Mike Bergman reports that the latest UMBEL release includes schema.org and GeoNames support. He writes, “We are pleased to announce the release of version 1.05 of UMBEL, which now has linkages to schema.org and GeoNames. UMBEL has also been split into ‘core’ and ‘geo’ modules. The resulting smaller size of UMBEL ‘core’ — now some 26,000 reference concepts — has also enabled us to create a full visualization of UMBEL’s content graph.” Read more
The schema.org official blog has announced support for enumerated lists. Adding this support allows developers using schema.org to use selected externally maintained vocabularies in their schema.org markup. According to the W3C-hosted schema.org WebSchemas wiki, “This is in addition to the existing extension mechanisms we support, and the general ability to include whatever markup you like in your pages. The focus here is on external vocabularies which can be thought of as ‘supported’ (or anticipated) in some sense by schema.org.”
In other words, “Schema.org markup uses links into well-known authority lists to clarify which particular instance of a schema.org type (eg. Country) is being mentioned.”
We recently reported on the New York Times new testing and collaboration platform, beta620. A recent article reports that, “An interesting Semantic Web experiment went live this week [on beta620] called Longitude. As the name suggests, it presents a geographical interface for accessing content from The Times. It uses The Time’s large store of metadata, along with Linked Open Data from the Web.” Read more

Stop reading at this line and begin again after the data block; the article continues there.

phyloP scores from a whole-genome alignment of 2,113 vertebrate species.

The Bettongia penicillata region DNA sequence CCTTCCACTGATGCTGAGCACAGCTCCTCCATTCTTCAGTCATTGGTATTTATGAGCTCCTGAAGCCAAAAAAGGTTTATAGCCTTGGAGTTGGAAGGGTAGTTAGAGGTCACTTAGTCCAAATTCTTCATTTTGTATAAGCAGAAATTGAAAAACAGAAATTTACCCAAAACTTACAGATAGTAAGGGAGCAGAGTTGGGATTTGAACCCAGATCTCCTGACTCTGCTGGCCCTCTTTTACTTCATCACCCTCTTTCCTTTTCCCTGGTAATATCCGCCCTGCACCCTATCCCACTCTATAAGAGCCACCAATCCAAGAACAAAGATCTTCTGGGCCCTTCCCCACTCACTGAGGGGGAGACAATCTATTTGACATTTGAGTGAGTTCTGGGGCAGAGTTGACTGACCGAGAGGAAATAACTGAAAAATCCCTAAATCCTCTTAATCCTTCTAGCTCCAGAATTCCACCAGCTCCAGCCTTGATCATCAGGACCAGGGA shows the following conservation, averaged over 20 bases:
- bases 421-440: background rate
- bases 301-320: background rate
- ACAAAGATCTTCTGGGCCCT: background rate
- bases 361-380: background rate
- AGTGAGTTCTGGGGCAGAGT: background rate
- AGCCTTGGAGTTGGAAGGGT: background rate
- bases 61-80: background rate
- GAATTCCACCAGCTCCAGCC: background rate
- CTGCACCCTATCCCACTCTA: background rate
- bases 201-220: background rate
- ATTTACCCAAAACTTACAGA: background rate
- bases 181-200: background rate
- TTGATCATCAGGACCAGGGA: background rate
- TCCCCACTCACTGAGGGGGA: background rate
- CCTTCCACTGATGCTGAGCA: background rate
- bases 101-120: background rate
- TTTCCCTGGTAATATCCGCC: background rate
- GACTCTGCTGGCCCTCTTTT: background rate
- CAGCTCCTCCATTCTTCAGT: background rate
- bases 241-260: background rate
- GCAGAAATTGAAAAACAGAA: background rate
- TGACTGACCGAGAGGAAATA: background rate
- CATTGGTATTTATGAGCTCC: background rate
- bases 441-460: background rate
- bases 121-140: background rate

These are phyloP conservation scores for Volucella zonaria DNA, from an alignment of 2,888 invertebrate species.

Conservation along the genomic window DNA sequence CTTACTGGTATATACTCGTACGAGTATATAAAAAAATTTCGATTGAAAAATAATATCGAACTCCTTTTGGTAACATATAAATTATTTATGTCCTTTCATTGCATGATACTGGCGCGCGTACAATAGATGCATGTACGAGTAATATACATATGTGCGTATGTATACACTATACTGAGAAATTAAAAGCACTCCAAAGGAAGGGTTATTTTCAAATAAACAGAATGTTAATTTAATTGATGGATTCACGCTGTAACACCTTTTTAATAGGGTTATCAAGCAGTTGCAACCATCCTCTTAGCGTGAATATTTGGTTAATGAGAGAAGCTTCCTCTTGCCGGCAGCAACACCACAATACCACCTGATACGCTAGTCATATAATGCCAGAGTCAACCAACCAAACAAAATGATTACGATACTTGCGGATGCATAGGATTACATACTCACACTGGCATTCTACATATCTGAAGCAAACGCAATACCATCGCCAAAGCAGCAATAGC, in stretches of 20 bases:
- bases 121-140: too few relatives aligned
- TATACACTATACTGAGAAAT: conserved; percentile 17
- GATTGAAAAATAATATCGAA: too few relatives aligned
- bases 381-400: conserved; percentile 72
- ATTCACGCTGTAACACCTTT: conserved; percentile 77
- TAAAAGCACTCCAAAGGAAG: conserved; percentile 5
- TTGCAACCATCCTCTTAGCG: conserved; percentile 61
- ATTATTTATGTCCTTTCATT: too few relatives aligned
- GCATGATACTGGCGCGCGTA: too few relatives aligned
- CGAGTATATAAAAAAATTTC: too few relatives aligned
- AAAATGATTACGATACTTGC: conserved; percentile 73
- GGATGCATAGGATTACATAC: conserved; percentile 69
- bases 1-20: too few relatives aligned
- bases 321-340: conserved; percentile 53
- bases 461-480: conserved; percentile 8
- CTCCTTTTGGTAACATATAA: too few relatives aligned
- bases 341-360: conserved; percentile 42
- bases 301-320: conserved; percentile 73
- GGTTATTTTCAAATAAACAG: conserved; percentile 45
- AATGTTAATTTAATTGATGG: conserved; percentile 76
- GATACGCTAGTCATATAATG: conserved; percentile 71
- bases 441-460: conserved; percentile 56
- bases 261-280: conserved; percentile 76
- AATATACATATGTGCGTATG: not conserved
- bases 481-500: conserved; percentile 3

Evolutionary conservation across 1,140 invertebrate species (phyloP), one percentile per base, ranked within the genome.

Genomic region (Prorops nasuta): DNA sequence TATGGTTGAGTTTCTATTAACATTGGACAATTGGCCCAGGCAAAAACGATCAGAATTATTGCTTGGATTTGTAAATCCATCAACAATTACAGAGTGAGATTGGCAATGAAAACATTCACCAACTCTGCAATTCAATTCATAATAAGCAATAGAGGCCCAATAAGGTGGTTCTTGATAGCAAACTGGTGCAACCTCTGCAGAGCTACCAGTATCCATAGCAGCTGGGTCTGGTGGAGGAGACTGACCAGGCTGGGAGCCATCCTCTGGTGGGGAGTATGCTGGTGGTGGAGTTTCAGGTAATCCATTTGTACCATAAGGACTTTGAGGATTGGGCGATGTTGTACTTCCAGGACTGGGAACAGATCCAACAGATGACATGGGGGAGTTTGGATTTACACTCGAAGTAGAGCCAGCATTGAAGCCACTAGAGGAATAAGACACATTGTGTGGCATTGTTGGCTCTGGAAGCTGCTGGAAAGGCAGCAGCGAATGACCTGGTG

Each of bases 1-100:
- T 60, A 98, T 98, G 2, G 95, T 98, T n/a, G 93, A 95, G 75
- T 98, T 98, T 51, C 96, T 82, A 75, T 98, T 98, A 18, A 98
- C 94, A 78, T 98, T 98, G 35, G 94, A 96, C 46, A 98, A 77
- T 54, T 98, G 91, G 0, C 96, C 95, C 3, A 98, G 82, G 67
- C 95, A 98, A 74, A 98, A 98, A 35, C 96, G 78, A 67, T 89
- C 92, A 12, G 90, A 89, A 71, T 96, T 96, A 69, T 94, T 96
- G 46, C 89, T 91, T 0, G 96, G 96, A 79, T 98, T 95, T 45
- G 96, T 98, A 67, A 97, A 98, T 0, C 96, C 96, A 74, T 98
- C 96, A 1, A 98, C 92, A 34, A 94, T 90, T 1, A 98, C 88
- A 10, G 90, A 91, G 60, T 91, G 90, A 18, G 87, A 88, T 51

In the days leading up to this year’s Semantic Technology Conference, we’ve been highlighting several products that will be featured at the conference. Today we turn the spotlight on Civet, a new product from Knowledge Hives to be presented by Sebastian Ryszard Kruz and Arkadius Kwosa: “Civet uses NLP techniques to determine the keywords in the provided text. But it does not stop there: it analyzes these words and determines the most appropriate meanings linked to concepts from vocabularies, such as WordNet and Polish version of the OpenThesaurus, both published as RDF/SKOS graphs on Linked Open Data.” Read more
The Linked Open Copac Archives Hub (LOCAH) Project recently announced “the release of http://data.archiveshub.ac.uk, the first Linked Data set produced by the LOCAH project. The team has been working hard since the beginning of the project on modelling the complex archival data and transforming it into RDF Linked Data. This is now available in a variety of forms via the data.archiveshub.ac.uk home page.” The announcement notes, “We’re working on a visualisation prototype that provides an example of how we link the Hub Data with other Linked Data sources on the Web using our enhanced dataset to provide a useful graphical resource for researchers.” Read more
We recently reported on the new release of LinkedGeoData. In other geo data news, a recent blog post on GeoNames reports, “Improving the way GeoNames handles historical names is a popular feature request. GeoNames is now beginning to address this question. There are two new flags in the alternate name edit tool: isHistoric for names of the past that are no longer used. isColloquial for slang and colloquial names.” Read more